Pakistan has edged yet closer to democracy with the third phase of the local government polls in the country concluding on December 5. The polls were conducted in reasonably good order, and aside from some scuffles and the routine allegations of sundry rigging by sundry losers — were peaceful. In Karachi in particular, women voted in considerable numbers, as did first-time voters, it is reported anecdotally. The clear — indeed emphatic — winner in the city is the MQM and the party is to be congratulated. In all likelihood, the MQM will be doing the mayor-making, and with 134 of the 209 union committees in the bag, its position is unassailable. In purely electoral terms, the MQM has delivered a metaphorical thrashing to its opponents, and a majority of Karachi voters have made their preferences crystal clear. This is no flash-in-the-pan; people were making a choice that they know will affect the lives of everybody in the metropolis for years to come.
The MQM has won, but it has work to do beyond filling mayoral positions. It is a party badly in need, indeed long overdue, of reform. It has a substantial mandate and it is now for the MQM to deliver governance in Karachi that is transparent, competent and as free of corruption as may be possible, accepting that corruption is never going to be completely eradicated being in the political genes as it is. It needs to move on from the thuggery that all too often has characterised it and tainted its image — internationally as well as in-country. It also needs to work within a pluralistic political environment. Popular it may be, but not with everybody, and its opponents will be alert to any return to the bad behaviour of the past. The win is not a licence to continue as before, more a mandate for change. Anything less will be a betrayal of the trust the electorate has reposed.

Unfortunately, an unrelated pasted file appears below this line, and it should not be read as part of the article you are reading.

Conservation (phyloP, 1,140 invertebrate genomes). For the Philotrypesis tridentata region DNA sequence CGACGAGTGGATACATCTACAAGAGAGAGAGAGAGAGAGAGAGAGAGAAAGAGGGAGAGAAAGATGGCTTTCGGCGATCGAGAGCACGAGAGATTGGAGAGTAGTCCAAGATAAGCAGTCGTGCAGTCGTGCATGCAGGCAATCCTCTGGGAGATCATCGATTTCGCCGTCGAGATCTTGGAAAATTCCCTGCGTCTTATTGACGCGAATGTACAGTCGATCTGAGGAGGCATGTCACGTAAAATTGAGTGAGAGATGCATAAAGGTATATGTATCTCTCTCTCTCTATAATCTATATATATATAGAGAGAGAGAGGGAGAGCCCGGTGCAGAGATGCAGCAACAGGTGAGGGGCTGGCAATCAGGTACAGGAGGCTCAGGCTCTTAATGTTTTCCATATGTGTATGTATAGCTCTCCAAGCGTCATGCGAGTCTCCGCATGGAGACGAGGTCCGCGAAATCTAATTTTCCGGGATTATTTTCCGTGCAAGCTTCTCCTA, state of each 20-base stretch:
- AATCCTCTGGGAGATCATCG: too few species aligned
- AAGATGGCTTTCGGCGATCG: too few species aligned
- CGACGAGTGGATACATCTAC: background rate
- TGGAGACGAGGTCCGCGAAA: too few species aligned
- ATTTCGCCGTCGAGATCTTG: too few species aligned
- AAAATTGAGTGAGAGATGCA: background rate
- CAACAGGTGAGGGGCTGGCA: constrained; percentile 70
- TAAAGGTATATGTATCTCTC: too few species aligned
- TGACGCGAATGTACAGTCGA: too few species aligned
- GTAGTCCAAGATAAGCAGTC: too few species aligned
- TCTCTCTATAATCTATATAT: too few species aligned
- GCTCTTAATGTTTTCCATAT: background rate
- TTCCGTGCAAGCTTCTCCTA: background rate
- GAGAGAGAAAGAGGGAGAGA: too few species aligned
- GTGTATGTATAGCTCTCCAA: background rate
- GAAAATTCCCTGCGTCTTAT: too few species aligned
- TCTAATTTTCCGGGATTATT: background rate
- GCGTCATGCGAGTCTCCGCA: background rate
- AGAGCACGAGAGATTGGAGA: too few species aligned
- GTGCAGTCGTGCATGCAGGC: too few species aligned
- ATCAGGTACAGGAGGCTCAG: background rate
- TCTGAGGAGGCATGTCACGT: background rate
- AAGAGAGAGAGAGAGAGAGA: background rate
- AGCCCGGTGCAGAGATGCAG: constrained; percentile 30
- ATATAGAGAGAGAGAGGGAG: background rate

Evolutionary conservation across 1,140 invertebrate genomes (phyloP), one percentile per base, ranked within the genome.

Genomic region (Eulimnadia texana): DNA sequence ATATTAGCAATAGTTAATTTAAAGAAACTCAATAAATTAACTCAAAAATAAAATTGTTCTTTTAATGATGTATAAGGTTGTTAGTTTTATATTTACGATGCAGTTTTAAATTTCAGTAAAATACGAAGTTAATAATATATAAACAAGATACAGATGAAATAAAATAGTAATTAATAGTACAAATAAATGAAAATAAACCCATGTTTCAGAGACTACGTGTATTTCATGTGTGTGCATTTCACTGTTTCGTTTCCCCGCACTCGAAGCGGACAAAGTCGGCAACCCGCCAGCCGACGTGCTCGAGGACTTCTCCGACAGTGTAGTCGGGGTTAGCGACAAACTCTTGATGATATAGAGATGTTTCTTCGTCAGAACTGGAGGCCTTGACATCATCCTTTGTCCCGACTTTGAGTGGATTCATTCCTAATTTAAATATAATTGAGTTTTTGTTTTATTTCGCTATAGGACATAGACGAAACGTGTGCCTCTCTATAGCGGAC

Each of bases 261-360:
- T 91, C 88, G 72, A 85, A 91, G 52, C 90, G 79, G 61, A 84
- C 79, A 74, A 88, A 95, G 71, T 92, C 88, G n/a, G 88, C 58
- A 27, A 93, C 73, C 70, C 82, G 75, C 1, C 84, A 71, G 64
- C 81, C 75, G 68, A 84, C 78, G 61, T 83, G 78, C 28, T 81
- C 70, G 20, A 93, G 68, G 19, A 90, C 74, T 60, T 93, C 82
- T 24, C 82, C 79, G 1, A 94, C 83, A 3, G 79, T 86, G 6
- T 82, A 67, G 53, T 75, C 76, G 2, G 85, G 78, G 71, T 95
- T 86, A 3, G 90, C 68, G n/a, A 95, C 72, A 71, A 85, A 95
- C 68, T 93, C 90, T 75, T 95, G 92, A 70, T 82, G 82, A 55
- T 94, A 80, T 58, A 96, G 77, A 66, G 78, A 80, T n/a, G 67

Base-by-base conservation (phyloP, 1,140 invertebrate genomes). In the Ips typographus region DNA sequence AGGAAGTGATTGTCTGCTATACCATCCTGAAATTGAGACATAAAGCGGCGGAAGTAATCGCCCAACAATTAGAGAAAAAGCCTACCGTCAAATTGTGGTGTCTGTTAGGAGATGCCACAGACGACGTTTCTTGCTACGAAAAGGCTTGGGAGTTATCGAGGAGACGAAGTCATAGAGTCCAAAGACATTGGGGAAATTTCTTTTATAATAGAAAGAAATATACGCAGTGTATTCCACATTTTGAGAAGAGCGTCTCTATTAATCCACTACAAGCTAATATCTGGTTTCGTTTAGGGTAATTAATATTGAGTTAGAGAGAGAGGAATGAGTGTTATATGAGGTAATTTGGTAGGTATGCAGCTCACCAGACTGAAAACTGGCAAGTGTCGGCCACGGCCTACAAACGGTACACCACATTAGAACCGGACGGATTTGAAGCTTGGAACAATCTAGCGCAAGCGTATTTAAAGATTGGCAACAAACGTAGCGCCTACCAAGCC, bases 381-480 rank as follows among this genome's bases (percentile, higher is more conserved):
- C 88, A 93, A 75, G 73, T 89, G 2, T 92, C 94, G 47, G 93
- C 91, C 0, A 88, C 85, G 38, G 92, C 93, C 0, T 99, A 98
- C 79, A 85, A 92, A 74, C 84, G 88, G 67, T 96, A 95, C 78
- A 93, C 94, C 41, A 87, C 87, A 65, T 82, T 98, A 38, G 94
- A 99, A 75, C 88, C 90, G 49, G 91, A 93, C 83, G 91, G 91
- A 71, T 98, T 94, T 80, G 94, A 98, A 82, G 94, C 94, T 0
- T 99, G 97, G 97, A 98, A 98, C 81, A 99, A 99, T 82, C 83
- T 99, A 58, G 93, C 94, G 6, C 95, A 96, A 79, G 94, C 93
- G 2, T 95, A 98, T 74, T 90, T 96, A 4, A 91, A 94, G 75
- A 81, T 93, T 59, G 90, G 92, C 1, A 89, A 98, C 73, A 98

Somebody has to lose in every election and the MQM win has produced some significant losers. The PPP has both won and lost. It has made gains in the peripheral areas beyond the inner mass of the conurbation. In Malir and district West, it has secured 21 of the 38 Union Council seats. It has emerged as the second-largest party in the KMC with 25 seats and 21 of the Union Councils that make up the district council. The PPP has long nurtured the ambition to elect the council chairman, a post it has held but once since the formation of the council in 1963.
Trailing far behind were the also-rans. The alliance between the PTI and the Jamaat-e-Islami (JI) failed to find favour with the voters. Religious parties have never polled well anywhere in the country, but this was yet another indicator that the PTI is failing to gain traction outside its heartland of Khyber-Pakhtunkhwa. It has failed consistently in local government elections (with some notable exceptions in Punjab) and its leader, Imran Khan, called an informal meeting of leading figures in the party on December 6 to review its poor performance in Karachi and elsewhere. Hitching the PTI wagon to the JI proved fruitful for neither.
The MQM now has all to play for in Karachi. It won fair and square by a popular vote. All other parties in the city sit in its shade. As yet, there is no indication as to who might gain the mayoralty, and there is a hard act to follow — Mustafa Kamal. Popular and charismatic, his years at the helm transcended much of the opprobrium that the party attracted. Election aside, the Karachi operation continues to tackle at least some of the criminal and terrorist elements that have poisoned the city for decades. This will have an impact on the MQM. The operation must continue despite howls of protest. The people have voted. It is for the MQM to prove that their trust was not misplaced.
Published in The Express Tribune, December 8th, 2015.